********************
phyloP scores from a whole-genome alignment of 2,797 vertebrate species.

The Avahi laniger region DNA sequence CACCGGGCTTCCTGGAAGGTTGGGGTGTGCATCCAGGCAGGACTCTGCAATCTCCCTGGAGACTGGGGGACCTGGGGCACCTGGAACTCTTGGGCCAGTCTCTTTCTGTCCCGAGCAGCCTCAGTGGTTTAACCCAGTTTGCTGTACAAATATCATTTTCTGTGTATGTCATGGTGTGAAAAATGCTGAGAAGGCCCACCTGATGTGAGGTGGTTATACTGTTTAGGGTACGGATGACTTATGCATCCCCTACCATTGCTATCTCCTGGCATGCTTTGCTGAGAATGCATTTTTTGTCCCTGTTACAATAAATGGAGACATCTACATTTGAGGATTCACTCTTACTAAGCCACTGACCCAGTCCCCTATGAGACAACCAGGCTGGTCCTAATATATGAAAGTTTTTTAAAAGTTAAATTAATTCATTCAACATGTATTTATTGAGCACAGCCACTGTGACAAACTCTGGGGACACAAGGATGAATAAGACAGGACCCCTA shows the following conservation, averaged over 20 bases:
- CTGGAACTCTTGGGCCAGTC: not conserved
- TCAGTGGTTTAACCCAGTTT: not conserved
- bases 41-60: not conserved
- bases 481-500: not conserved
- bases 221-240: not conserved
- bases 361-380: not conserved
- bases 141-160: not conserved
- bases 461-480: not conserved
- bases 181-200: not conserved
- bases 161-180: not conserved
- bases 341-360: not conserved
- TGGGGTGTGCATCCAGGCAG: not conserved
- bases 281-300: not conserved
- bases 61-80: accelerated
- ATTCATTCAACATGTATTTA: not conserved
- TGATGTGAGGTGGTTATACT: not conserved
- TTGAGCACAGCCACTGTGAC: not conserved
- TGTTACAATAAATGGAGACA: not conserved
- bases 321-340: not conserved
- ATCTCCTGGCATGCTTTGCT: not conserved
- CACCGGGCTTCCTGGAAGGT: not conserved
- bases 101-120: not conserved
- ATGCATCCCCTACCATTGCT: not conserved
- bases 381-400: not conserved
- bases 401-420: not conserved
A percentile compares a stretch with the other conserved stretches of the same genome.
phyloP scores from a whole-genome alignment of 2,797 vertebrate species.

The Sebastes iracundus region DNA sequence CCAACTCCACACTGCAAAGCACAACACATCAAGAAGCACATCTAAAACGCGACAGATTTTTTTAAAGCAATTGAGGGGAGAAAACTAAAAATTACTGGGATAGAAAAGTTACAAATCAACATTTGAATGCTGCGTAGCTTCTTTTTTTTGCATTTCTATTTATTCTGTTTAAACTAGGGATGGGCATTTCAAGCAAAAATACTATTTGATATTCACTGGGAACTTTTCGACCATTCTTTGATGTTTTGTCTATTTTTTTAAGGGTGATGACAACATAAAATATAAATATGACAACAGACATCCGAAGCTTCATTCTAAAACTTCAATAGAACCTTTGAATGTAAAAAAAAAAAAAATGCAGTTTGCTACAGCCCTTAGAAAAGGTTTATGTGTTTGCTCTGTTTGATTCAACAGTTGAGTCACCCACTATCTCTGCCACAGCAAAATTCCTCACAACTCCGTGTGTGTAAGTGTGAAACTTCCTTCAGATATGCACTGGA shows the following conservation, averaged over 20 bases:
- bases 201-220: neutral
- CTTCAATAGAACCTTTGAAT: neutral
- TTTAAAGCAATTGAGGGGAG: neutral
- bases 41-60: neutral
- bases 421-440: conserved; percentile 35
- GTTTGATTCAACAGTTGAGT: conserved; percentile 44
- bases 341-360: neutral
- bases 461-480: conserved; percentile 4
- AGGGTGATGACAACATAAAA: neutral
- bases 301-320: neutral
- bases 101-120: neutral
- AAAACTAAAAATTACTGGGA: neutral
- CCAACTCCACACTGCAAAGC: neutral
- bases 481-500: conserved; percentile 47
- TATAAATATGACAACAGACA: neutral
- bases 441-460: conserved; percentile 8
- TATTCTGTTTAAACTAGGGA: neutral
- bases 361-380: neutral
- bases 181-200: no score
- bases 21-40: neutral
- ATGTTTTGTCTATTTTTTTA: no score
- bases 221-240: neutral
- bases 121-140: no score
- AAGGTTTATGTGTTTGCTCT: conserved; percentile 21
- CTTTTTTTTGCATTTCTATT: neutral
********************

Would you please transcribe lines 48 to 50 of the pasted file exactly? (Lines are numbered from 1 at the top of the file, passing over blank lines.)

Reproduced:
- bases 361-380: neutral
- bases 181-200: no score
- bases 21-40: neutral